When the first trailer for Alejandro González Iñárritu’s movie Birdman came out, I was not entirely convinced of its merit as a movie. The roughly-cut trailer of the film seemed awkward, with no clear plot outlined. All I knew was that Michael Keaton was starring as what seemed to be himself, Zach Galifianakis was starring in a role that was not slapstick, and Edward Norton seemed to be delivering an unsurprisingly great performance.
If you have yet to see this movie, but have heard people sing its praise, here’s the only piece of wisdom I can offer about Birdman: Any praise it receives does not do it justice. If you’ve seen the trailer for it and are entirely unconvinced by it, rest assured that it is in no way indicative of its brilliance. I think the reason for this boils down to one thing: Birdman is made to look like one tracking shot the entire film. Cutting it up for a trailer is confusing, and chops up the brilliant story.
Although the technical gimmick of having a single tracking shot for the whole film is (in my opinion) enough reason alone to see this movie, Birdman excels in many more ways. Mainly, the acting.
To see Michael Keaton be so brilliant in a main role up on the big screen is something that brings me immense joy. For me, when I think of Batman, Michael Keaton is who comes to mind (for me, the Dark Knight Trilogy stands on its own). I grew up watching Keaton don the cowl, and I loved it. Seeing him in The Other Guys a few years ago was refreshing, but nothing compares to seeing him deliver one of the best performances in recent years. Alejandro González Iñárritu brilliantly sets the stage in the film, but its through Keaton’s brilliant performance that this movie shines. The nature of the film’s tracking shot idea is such that it relies heavily on its actors’ performances, which is why Keaton’s performance is integral to success, as are the performances of its actors in supporting roles.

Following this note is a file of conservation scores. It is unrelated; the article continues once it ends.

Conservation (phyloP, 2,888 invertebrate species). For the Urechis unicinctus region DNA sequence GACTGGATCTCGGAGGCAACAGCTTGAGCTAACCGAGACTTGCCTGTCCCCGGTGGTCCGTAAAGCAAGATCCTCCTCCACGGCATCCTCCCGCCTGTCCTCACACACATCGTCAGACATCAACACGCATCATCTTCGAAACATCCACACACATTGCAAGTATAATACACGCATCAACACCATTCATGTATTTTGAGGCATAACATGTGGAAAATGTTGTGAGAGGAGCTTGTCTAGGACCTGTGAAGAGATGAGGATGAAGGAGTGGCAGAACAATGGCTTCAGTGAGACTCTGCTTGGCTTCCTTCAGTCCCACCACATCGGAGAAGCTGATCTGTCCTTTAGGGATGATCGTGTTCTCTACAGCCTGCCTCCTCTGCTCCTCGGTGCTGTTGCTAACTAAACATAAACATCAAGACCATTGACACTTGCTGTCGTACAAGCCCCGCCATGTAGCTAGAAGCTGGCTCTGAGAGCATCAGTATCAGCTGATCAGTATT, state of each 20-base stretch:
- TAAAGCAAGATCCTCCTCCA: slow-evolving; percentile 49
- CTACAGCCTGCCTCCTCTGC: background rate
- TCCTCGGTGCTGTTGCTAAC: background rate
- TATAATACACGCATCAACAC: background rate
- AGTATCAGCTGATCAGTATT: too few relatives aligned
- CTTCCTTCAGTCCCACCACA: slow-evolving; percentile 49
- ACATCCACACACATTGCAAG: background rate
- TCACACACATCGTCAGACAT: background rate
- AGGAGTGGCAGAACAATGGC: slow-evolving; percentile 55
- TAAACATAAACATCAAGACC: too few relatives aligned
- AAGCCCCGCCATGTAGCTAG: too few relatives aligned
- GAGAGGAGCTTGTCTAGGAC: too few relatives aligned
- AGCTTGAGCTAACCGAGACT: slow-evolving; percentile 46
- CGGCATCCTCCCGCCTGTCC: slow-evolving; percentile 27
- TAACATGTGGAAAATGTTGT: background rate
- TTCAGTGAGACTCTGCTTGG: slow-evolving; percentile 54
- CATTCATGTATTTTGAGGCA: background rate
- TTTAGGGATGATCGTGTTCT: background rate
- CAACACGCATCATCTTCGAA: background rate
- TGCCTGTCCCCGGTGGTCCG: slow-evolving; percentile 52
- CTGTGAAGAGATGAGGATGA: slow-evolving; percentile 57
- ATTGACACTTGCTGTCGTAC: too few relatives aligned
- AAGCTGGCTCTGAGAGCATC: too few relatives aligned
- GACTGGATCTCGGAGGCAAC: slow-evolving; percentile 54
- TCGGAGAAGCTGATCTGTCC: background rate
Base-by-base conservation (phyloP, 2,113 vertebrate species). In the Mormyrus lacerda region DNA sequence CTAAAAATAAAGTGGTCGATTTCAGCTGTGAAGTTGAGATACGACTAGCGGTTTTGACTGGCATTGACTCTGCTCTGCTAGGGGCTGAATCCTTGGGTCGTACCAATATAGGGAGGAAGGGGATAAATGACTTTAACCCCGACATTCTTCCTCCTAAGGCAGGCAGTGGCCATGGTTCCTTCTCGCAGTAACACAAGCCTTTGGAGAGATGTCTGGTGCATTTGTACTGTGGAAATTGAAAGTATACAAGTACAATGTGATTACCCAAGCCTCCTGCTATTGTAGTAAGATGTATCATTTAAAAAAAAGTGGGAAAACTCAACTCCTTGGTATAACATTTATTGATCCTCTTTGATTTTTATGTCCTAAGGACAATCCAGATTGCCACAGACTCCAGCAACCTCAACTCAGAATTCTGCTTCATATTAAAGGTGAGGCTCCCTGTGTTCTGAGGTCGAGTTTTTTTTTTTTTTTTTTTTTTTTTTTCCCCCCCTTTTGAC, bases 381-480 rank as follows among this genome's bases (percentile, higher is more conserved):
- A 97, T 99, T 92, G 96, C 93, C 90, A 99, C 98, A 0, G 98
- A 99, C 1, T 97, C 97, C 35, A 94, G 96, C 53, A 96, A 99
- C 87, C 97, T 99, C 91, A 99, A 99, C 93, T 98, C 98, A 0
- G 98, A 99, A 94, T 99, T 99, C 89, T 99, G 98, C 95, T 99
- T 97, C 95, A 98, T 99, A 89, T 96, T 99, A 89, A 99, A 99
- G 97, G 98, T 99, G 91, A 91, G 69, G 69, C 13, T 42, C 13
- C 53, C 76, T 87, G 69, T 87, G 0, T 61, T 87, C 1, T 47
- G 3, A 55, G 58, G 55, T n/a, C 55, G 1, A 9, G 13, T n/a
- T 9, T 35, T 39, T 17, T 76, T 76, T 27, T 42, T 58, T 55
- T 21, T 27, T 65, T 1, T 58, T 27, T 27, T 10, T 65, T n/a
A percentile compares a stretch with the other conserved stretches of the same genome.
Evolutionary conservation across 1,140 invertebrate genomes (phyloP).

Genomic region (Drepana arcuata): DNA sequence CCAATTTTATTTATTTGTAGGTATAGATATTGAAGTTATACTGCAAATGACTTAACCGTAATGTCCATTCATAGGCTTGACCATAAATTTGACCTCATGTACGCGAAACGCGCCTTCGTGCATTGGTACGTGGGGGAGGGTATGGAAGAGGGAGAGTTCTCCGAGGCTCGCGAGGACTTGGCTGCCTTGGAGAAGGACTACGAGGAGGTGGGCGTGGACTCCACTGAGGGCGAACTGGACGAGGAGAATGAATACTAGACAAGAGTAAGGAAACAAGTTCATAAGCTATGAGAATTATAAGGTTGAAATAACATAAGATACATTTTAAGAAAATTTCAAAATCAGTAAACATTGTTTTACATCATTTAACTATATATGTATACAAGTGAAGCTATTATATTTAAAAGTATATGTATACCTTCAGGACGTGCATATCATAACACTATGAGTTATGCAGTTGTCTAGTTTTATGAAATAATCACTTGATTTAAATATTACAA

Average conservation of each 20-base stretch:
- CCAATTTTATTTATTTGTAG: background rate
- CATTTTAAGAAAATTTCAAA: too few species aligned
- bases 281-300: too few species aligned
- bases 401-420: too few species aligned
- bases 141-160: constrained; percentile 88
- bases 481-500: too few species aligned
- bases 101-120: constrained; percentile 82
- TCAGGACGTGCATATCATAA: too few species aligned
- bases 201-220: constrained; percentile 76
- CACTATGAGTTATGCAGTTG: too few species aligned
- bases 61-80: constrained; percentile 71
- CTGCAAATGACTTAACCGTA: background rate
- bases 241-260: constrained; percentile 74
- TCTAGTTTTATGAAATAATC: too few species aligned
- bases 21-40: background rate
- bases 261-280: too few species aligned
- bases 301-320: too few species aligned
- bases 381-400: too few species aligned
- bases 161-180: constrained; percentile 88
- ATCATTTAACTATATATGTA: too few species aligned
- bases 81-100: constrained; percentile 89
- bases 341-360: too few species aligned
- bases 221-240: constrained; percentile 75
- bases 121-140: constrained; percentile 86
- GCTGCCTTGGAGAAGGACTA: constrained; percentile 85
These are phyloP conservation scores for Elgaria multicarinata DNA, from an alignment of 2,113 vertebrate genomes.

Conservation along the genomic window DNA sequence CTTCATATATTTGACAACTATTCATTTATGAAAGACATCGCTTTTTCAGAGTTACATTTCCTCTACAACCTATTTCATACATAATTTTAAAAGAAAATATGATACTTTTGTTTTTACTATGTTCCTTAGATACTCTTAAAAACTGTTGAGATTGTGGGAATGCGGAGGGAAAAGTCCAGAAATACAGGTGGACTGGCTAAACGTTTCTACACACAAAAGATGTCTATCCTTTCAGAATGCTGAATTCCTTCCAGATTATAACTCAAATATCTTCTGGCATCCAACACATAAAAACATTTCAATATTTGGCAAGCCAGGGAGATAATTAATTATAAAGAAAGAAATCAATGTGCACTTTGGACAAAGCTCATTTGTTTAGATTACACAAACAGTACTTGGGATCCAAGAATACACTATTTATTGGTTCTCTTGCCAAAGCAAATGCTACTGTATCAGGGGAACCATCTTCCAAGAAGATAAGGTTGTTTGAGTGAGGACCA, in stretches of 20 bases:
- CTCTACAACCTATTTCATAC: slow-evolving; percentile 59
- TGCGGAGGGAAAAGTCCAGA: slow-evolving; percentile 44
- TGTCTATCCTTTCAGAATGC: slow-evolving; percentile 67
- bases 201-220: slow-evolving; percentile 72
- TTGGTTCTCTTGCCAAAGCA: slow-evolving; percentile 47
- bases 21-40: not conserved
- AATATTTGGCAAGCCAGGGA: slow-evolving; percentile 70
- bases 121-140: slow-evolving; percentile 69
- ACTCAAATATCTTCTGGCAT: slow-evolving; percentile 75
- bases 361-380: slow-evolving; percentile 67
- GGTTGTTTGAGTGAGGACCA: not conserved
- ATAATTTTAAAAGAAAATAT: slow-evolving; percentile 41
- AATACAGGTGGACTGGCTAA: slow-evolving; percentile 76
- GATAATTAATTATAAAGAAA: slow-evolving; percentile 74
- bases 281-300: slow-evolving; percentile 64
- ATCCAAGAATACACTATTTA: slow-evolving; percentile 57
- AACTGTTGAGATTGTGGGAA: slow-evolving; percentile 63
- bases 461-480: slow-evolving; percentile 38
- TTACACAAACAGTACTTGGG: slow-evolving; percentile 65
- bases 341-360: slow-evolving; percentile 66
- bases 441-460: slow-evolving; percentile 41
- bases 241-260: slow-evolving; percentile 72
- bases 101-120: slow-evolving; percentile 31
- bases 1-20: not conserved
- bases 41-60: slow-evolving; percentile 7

The actors in supporting roles did a great job as well for the most part. The performance that really shines through is Edward Norton’s. Norton is, in my opinion, one of the best working actors right now. His ability to truly change for his different characters is almost unmatched (see American History X, Moonrise Kingdom, Fight Club, and Primal Fear), and his performance in Birdman is no exception to this. Norton delivers the beautifully written part beautifully. As far as other supporting performances are concerned, all the actors did a good job, although no one else stood out to me as much. Emma Stone did well, Zach Galifianakis was surprisingly good, and Naomi Watts was unsurprisingly good.
Behind every great performance in this film is some brilliant writing. The film’s writers create fantastically interesting characters with rich backstories, and equally rich development during the film. Having the film be a tracking shot means that it relies a lot on interesting, rich dialogue, and Birdman gives the viewers just that.
In the interest of not sounding too much like a fanboy of this movie, I will stop singing its praise, but I will say this: Birdman is a movie that made me fall in love with the world of film all over again. For an art form that has been around so competitively for so long, and for there to still be films as shockingly brilliant and new as this is so heartwarming and amazing. To sum up its strengths, Birdman more than excels in its cinematography, directing, acting, and music (I didn’t go into detail about this, but it features a simplistic, brilliant soundtrack). Although some performances were not as good as others, no actor in this movie did a bad job. I can think of no overwhelming fault with this movie.